Supporting sustainable fisheries
Biodiversity is essential to sustainable development. The Pacific-European Union Marine Partnership Programme (PEUMP) is working on a sustainability project that supports sustainable fisheries in the region, including through campaigns and partnerships with fishing companies.
Working together on water issues
Oxfam’s Transboundary Rivers of South Asia (TROSA) programme focuses on working together on rivers shared by several countries in Southeast Asia. Among other things, young people have participated in a training course resulting in a regional network for transboundary water issues.
Investing in the climate
The UNDP Climate Change Finance programme works to encourage more countries to make climate investments. Some positive results include Indonesia’s development of green bonds and Cambodia’s inclusion of climate investment in its development strategy. Fair Finance Asia is another initiative to increase green investment.
Democracy and human rights
In recent years, many countries in Asia and Oceania have introduced laws restricting freedom of the press, expression, association and assembly. Growing inequality, religious fundamentalism and xenophobia are creating populist leadership, increasing divisions in society and generating discrimination against people on the basis of ethnicity, gender and sexuality.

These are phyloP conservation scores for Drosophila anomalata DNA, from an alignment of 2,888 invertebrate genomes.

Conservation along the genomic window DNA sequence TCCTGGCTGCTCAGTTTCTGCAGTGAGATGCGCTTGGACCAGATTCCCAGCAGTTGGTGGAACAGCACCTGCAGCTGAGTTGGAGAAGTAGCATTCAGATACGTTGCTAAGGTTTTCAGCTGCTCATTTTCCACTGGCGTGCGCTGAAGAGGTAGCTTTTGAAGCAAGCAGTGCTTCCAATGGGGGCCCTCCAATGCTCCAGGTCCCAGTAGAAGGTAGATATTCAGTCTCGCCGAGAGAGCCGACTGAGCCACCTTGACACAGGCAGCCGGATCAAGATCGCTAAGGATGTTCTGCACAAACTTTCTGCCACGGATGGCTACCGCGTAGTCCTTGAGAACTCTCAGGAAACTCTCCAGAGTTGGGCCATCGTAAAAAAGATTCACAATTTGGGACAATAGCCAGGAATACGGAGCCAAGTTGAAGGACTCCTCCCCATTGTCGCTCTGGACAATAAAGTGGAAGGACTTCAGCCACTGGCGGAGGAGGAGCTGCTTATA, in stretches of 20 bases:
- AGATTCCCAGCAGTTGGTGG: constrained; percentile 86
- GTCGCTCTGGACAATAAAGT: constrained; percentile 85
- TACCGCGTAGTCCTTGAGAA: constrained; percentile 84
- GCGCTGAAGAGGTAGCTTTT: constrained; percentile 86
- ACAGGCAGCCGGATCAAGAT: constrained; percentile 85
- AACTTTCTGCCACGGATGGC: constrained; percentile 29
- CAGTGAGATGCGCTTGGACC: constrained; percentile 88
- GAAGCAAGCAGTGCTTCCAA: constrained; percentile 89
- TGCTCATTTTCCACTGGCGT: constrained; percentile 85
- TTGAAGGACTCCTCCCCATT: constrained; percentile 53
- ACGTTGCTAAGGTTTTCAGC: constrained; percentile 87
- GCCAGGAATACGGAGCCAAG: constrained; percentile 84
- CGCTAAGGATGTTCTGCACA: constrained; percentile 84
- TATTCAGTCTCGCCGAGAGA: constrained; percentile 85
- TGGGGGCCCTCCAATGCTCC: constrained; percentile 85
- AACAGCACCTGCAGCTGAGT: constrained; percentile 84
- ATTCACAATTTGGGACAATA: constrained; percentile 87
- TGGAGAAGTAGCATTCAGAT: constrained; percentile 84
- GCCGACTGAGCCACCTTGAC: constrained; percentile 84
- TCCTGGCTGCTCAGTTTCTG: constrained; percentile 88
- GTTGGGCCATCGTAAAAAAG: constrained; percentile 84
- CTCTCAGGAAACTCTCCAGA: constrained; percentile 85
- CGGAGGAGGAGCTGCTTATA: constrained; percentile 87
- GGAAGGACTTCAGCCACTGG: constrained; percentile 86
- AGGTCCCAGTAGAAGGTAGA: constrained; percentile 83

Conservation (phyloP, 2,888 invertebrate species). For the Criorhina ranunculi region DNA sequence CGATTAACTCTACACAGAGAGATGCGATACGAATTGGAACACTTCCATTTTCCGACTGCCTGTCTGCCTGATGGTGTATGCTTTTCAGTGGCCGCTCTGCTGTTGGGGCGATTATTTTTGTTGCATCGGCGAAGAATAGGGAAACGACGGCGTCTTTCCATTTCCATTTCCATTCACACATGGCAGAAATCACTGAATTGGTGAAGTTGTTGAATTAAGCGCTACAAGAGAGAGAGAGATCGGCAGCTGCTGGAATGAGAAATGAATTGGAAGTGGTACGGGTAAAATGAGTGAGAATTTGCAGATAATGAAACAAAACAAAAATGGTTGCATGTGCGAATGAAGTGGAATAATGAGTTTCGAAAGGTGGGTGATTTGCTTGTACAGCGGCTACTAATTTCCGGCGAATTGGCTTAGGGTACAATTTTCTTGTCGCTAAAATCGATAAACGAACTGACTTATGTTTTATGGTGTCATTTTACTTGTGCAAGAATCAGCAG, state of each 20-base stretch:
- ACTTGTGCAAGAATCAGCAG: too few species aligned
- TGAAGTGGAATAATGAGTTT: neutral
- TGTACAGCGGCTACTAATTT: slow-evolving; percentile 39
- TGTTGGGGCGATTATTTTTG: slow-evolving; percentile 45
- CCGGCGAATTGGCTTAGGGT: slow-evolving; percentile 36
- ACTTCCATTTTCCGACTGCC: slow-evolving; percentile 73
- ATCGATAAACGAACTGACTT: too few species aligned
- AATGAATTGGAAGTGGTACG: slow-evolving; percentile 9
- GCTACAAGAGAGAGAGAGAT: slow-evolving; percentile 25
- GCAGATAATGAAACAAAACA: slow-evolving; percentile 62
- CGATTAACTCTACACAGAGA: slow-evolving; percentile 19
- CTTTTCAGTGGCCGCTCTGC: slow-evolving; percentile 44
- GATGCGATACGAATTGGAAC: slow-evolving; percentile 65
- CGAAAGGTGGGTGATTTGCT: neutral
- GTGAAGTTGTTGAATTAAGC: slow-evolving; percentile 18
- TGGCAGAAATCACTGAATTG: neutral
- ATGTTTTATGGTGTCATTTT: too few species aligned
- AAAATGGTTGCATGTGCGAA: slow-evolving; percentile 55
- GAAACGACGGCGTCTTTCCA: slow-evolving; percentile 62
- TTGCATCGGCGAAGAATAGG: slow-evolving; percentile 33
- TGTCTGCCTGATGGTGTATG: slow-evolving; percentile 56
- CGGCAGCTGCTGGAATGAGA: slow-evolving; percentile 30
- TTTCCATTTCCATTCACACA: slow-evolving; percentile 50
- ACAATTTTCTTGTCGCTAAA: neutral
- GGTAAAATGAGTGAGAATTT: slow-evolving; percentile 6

Enhancing digital safety
Environmental activists, human rights defenders and journalists are working under increased safety threats in the region. Engage Media is helping enhance the digital safety of activists and human rights defenders. The project is one of several being run in cooperation with the Office of the United Nations High Commissioner for Human Rights (OHCHR).
Deeply rooted patriarchal structures leave women in the region with fewer economic opportunities and less political influence than men. UN Women, the International Commission of Jurists and the Office of the UN High Commissioner for Human Rights (OHCHR) work together to ensure that laws respect women’s rights. They strengthen women’s rights organisations and ensure that countries’ laws and judicial systems comply with the UN Convention on the Elimination of All Forms of Discrimination against Women.